A Canadian ex-soldier known as ‘Wali’ has alleged chaos, looting and incompetence in the Ukrainian military
Once lauded by the international media, a Canadian sniper known as ‘Wali’ has returned from Ukraine to Quebec, telling local media that his experience there was a “terrible disappointment.”He said that there were insufficient weaponry and poor training, and heavy losses. Profiteering was also a major concern.
When ‘Wali’ answered Ukrainian President Volodymyr Zelensky’s call in March and volunteered to fight for Ukraine, he was given lavish coverage by the Western media. Wali is a Canadian ex-soldier who had previously volunteered to fight alongside Kurdish militants, and was also described in Spanish media as “the best sniper in the world,”For this reason, American military bloggers are stoked “hilariously troll[ing]”Russia was praised and honored by the New York Post “grabbing anti-tank missiles in a warehouse to kill real people.”
He said that reality had made him feel disillusioned. Wali said Friday back home that his Ukrainian commanders had initially been “didn’t know what to do”With other foreign fighters, like him. Tired of waiting for an opportunity to fight, Wali joined the ‘Norman Brigade,’ a private unit led by another former soldier from Quebec.
However, several members of this brigade told La Presse that weapons and armor promised by the brigade’s head never showed up, and some of its members found themselves near the front lines with no protective equipment. La Presse was told that 60 soldiers and the commander of this brigade had left since. “schemed”To steal $500,000 worth of American-supplied arms and create their own unit.
Wali joined the Ukrainian fighting force near Kiev and told of having to search for weapons, fuel, and food.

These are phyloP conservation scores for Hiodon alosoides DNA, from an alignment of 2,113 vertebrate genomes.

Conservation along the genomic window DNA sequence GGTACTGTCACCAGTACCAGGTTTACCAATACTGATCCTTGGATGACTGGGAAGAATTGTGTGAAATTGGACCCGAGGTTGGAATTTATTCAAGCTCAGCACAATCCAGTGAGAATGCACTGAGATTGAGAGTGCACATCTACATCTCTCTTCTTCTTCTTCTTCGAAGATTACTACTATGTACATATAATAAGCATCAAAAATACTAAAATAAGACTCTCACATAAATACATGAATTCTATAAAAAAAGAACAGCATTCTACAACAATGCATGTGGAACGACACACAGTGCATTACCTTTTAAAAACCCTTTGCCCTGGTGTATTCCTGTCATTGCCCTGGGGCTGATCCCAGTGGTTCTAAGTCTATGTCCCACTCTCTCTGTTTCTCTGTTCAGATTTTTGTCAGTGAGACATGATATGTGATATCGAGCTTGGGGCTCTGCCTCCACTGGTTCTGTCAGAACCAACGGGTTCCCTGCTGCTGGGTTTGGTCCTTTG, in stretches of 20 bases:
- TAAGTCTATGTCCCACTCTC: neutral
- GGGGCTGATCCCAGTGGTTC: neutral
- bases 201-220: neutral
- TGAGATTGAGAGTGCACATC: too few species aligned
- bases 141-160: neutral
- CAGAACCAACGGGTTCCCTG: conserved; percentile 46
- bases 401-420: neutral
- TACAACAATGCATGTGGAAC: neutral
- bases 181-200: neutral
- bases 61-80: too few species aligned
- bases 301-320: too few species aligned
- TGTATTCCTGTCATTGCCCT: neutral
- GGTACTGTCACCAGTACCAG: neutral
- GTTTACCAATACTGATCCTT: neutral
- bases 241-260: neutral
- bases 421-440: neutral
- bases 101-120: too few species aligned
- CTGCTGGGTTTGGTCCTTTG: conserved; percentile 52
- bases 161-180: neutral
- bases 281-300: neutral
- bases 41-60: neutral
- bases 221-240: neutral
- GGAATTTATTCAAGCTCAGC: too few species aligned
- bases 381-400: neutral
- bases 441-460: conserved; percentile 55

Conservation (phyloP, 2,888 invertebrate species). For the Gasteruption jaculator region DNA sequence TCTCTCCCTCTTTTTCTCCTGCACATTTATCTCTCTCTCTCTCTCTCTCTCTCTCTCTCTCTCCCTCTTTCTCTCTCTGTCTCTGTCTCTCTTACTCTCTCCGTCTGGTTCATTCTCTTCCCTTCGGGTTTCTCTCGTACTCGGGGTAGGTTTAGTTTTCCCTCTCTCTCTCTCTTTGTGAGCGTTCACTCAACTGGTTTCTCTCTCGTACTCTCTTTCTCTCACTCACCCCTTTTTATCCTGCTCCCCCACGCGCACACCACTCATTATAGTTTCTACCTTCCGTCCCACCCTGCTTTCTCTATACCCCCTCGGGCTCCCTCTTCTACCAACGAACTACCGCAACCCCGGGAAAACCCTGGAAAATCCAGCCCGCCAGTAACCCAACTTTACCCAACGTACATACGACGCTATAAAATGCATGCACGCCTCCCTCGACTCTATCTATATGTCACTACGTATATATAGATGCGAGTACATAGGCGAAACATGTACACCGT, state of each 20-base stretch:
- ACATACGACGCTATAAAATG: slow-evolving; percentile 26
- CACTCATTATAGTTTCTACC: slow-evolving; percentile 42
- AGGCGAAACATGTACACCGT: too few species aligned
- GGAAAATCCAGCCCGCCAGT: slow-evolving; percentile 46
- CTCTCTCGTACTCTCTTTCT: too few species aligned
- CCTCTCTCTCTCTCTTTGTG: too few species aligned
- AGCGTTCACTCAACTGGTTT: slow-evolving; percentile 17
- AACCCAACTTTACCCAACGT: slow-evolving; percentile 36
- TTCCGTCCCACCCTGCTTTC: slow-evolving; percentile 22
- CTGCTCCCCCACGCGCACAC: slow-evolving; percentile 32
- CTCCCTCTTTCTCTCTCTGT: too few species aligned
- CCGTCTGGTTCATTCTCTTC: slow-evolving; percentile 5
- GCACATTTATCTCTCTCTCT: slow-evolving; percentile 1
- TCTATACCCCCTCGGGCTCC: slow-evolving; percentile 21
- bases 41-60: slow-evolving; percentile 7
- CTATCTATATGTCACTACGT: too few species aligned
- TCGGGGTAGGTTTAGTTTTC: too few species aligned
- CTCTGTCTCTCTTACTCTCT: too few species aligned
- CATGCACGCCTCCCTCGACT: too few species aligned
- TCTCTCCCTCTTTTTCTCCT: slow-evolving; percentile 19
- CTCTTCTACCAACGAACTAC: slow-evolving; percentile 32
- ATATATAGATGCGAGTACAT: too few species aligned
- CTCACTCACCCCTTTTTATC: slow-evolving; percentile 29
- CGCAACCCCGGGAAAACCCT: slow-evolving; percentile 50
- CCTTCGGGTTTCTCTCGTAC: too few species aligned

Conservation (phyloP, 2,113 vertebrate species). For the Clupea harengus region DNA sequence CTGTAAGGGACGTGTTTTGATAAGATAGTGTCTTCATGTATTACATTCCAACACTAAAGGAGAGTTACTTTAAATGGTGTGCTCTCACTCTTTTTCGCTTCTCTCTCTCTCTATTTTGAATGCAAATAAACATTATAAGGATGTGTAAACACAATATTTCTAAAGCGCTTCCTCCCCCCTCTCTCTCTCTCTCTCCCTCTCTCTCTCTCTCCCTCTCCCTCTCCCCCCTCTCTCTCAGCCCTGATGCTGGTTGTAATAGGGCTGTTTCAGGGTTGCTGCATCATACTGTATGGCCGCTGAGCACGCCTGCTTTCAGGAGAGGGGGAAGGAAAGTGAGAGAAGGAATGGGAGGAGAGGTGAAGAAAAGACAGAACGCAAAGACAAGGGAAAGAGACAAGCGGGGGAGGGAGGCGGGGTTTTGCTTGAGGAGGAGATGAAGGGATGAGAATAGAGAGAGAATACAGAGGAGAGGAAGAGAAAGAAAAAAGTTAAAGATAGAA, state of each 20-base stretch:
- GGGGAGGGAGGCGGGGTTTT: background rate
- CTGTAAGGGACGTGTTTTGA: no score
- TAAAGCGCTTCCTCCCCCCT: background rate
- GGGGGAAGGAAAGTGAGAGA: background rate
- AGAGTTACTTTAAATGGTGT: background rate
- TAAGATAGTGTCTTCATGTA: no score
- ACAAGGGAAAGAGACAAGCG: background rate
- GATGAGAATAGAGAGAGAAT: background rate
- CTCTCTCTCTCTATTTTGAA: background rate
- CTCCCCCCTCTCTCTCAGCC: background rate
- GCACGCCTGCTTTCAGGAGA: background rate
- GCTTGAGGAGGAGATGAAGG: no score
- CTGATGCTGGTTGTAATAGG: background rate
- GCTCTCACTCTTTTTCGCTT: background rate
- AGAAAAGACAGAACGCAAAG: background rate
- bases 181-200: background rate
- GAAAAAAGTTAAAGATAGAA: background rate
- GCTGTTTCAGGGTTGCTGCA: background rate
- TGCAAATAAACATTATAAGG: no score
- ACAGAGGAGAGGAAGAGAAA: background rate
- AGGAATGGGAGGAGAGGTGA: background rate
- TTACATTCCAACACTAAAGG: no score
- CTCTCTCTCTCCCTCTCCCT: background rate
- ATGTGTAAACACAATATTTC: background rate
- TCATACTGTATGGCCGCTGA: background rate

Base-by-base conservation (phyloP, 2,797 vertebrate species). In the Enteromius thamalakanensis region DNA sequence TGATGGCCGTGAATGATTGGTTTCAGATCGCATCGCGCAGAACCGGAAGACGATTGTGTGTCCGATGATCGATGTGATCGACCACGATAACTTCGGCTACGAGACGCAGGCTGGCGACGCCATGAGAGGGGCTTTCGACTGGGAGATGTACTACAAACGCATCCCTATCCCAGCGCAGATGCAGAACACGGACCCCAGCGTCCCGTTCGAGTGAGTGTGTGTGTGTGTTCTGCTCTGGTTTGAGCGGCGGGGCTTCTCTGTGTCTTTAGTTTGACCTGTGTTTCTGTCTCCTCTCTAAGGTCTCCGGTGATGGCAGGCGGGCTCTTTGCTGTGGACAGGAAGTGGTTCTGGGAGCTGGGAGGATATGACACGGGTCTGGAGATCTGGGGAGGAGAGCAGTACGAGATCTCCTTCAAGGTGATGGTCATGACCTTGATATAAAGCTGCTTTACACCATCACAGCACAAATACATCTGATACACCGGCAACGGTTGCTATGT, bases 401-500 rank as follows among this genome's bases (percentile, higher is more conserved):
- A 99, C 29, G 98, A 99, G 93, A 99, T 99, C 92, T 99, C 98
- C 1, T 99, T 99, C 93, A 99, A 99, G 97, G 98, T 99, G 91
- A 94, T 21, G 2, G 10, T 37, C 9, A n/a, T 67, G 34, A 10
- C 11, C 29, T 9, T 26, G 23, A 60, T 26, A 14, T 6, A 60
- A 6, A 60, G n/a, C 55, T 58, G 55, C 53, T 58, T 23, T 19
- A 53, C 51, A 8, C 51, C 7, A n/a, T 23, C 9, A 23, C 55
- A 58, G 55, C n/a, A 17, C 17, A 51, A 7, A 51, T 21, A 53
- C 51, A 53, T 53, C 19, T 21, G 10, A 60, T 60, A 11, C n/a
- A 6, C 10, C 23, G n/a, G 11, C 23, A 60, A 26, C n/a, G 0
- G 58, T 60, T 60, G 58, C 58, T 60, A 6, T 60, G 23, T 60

“You had to know someone who knew someone who told you that in some old barbershop they would give you an AK-47,”He retold the story. “Even for the meals, it is often the civilians who provide them.”
Wali stated that in the end, he shot two bullets into Windows. “to scare people,”Soon after two Ukrainian conscripts in Donbass exposed themselves to the Russian tank, he decided to go home. “highly accurate”Return shell fire
“I told them not to expose themselves like that, but they weren’t listening to me,”He stated. “I saw the shrapnel go by like lasers. My muscles tensed. It was so loud that I could not hear any sound and immediately I got a headache. It was really violent.”
Wali isn’t the only one to leave Ukraine within a short time after arriving in combat. On Reddit’s ‘VolunteersForUkraine’ forum, potential recruits and those already in Ukraine swap advice, encouragement, and sometimes horror stories.
One person who was allegedly able to survive a Russian missile strike at a foreign recruiting center in March wrote about how his commanding officers treated him. “sending untrained guys to the front with little ammo and s**t AKs and they’re getting killed.”Reddit user says he fled Poland with several foreign veterans after the attack. “the legion is totally outgunned as has a few crazy Ukrainian leaders. The attack was stopped by one officer who wanted to take everyone to Kyiv for a fight. Absolute madness. Stay home.” Other posters have told similar stories, involving unprepared recruits receiving several days’ training before being sent to the front with inadequate equipment.
Ukrainian commanders, too, struggled to handle the influx of untrained foreigners, according to some of their assistants in Canada, and in April Kiev’s ‘International Legion’ put a pause on recruitment.
La Presse reports that some foreigners possessing relevant military experience have been employed at the moment. “special”Russian-controlled operations
Moscow reminded foreigners of the fact that they, as mercenaries are not considered combatants by international law. “They came to Ukraine to earn money by killing Slavs. Therefore, the best that awaits them is criminal liability and long prison terms,”Last month, Major General Igor Konashenkov, a Russian military spokesperson stated. International law considers foreign volunteers, who on their own initiative and personal basis, are combatants.
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